Two significant events happened last week, both having to do with the primary calendar which may change the outcome of the 2008 race.
First, as we anticipated, Michigan will go to an open primary on January 15. South Carolina follows the 19th and New Hampshire and Iowa may slide further back to preserve an adequate window of attention for the traditional first in the nation primary and caucus. For Mitt Romney, all things being equal this might have been good news given his family connection and his substantial organization in Michigan.
But Howard Dean may have changed all that. First the DNC stripped Florida, which moved its primary to January 29, of all its delegates. Then, teaming up with the four early states of Iowa, New Hampshire, Nevada and South Carolina he has corralled all the “name” candidates into the pledge to avoid campaigning in those states which jumped the line into the pre-February 5 territory which the DNC had given these four states. Hillary came on board on Saturday after mulling it over — and with good reason.
If the pledge holds the playing field at least through much of January for the Democrats will be narrowed to 4 states with moderate media costs and limited size. If you have modest resources and want to force Hillary to compete in retail politics you are pleased. If you are John Edwards, whose sole shot may be to knock Hillary off in Iowa (where Edwards has camped out for months and cultivated anti-war activists) you are thrilled.
Aside from its affect on the primaries, Hillary might have been thinking ahead to the general election. Hillary, assuming she is the nominee, may have be concerned the pledge will come back to bite her in key states like Michigan and Florida which will be critical to her in November. If she has boycotted theses states while her GOP counterpart has run a full blown primary campaign, taken his organization out for a test run, cultivated local media and reassured local voters of their importance will she regret it in November?
Meanwhile, Dean may have inadvertently aided two of the potential GOP contenders. If the Democratic Florida primary is boycotted or delayed for fear no one will show up, do independents decide to register and show up in the Republican primary? The threat is even more real in Michigan where voters can show up on Election Day and decide to vote in the primary of their choosing. If this happens, the voters who turn out in two key and highly competitive GOP primary elections may have a significant component of independent voters. John McCain and Rudy Giuliani who poll well with independent voters may be the beneficiaries. Indeed John McCain rode the wave of independent voters to victories in the New Hampshire and Michigan primaries in 2000.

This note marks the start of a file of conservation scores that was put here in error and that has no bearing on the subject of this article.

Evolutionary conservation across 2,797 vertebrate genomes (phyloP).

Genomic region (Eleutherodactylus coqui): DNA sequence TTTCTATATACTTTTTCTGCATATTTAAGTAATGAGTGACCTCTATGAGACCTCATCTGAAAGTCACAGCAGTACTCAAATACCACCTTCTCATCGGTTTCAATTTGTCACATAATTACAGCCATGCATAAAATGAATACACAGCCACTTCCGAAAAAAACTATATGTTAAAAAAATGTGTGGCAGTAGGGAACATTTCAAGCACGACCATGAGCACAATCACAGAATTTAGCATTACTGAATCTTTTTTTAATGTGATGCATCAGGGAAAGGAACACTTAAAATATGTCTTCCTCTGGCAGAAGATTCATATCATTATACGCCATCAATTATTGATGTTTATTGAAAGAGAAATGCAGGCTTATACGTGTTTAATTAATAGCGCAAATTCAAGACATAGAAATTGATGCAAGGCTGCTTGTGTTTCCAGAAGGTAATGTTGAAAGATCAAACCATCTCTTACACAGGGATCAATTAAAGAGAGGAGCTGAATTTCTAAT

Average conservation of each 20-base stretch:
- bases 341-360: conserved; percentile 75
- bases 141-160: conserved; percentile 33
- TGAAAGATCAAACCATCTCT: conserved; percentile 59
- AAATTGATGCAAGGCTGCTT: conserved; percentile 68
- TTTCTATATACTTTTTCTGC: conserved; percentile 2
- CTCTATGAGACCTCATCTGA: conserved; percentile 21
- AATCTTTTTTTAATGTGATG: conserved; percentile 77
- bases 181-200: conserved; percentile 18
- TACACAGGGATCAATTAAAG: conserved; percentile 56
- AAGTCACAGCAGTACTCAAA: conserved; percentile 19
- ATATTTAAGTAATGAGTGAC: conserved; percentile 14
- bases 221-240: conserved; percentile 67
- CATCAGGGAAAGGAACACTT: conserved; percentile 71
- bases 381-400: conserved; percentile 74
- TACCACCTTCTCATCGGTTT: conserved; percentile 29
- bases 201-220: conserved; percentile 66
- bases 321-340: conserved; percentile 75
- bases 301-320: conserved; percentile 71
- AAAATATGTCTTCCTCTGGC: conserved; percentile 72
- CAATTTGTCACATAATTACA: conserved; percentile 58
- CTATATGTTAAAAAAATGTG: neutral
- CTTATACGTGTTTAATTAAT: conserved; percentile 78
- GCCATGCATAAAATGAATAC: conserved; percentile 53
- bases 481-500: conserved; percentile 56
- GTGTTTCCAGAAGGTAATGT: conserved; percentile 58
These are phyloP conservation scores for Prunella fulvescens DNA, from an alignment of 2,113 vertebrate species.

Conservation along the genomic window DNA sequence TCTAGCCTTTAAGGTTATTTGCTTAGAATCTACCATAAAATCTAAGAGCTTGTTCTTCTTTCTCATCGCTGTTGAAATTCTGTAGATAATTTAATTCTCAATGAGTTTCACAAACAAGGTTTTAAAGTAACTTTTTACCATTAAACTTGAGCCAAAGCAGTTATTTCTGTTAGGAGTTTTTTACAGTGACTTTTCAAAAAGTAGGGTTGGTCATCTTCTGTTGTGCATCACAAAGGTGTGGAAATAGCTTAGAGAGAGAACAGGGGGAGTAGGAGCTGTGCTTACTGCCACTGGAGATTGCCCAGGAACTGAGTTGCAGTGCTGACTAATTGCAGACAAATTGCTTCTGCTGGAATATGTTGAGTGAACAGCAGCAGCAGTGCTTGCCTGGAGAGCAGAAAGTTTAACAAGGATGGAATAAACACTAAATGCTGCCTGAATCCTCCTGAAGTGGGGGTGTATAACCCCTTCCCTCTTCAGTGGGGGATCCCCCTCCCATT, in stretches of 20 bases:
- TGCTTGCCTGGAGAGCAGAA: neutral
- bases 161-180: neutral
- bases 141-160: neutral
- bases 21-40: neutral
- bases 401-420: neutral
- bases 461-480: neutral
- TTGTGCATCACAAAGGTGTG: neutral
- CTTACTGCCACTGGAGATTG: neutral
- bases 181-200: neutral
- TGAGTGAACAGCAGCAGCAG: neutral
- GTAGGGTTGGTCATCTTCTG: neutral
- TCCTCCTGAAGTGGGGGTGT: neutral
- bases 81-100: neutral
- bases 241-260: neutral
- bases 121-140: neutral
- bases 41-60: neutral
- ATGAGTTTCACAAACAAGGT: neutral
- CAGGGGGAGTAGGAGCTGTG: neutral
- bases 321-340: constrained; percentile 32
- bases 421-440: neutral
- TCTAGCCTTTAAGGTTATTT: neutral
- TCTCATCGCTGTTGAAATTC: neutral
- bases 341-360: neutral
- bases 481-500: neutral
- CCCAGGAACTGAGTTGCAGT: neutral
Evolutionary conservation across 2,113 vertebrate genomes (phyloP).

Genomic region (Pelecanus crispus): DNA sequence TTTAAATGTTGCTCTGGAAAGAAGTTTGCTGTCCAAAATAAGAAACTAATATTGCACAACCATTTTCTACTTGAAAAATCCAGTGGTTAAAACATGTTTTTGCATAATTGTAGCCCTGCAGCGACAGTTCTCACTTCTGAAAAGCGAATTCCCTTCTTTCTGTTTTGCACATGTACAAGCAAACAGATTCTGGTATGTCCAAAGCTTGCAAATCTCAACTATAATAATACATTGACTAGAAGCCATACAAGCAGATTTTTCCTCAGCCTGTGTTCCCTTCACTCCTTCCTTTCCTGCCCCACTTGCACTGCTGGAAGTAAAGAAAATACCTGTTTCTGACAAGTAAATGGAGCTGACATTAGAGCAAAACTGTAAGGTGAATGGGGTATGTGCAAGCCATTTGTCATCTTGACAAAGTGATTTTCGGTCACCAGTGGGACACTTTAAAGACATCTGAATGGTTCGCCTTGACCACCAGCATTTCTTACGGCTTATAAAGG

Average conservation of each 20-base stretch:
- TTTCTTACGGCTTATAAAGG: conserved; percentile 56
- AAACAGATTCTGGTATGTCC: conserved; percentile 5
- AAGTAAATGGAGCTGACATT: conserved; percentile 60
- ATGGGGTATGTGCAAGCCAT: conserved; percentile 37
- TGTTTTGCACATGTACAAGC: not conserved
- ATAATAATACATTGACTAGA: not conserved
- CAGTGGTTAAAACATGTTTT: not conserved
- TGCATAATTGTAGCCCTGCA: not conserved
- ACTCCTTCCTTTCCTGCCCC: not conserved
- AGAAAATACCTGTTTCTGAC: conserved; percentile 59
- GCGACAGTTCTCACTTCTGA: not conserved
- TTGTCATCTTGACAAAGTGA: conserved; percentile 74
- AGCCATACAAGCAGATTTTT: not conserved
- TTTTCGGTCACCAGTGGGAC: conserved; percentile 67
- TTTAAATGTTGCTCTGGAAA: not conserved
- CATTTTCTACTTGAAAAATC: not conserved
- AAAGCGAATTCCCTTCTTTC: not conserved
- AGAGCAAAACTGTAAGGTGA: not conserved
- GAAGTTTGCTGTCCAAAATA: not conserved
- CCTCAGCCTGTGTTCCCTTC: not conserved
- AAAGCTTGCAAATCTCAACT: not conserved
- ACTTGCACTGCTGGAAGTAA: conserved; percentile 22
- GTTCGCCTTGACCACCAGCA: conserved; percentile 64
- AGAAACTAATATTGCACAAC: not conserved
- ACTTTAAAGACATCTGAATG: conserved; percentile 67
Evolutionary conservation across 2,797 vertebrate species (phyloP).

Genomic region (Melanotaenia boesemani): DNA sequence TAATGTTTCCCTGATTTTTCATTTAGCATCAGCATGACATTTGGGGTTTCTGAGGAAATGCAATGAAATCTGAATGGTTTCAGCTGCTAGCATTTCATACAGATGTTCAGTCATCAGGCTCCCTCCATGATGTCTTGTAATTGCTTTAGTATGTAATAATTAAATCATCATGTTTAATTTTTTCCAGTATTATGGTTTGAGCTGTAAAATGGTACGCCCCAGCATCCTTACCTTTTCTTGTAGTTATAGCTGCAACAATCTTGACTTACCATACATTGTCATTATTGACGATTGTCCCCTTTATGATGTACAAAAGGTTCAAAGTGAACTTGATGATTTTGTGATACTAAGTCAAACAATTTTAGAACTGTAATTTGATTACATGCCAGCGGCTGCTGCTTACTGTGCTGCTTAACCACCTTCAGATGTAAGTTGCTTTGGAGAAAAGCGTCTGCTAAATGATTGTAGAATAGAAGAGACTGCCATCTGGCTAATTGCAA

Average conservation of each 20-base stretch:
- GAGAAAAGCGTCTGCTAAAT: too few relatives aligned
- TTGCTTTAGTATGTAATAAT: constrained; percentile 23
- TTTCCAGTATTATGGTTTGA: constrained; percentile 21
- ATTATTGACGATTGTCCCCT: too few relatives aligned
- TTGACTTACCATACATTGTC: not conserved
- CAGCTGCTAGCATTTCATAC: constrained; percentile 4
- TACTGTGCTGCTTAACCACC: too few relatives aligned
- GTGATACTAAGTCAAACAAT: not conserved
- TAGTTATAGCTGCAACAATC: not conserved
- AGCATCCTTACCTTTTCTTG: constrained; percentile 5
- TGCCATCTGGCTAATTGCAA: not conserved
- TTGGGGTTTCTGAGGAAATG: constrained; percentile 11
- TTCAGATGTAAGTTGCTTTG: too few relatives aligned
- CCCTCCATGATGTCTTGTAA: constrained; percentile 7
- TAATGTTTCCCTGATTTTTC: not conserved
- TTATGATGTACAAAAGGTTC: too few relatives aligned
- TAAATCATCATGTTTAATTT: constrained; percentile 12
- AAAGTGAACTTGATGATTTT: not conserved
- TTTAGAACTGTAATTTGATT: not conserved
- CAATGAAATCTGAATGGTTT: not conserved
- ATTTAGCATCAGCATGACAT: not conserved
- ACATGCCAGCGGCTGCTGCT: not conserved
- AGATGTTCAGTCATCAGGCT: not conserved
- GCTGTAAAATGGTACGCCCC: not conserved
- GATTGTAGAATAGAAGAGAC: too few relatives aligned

All of this primary shuffling and Howard Dean’s handiwork have once again made clear that the GOP primary winner will likely be someone with broad geographic appeal, a solid organization and plenty of money to put down multiple “bets” on states which may or may not fall his way. If you must worry about Iowa and Michigan while New Hampshire and Florida still loom large, you need a sizable war chest, large media buys and plenty of bodies on the ground. Given the possible influx of independent voters, the candidate with a sophisticated ground operation in New Hampshire and Michigan which can target voters who are registered Republican and those who are not will be in strong shape.
So as we head out of Labor Day and into the traditional start of the political season, keep your eye on where the candidates go. That will speak volumes about where they think they can win, which states they think are in play and where they hope the nomination will be decided. And the next round of fundraising figures which come out in mid October may have the most to tell us about who can be competitive in the wild world of primary leapfrog.
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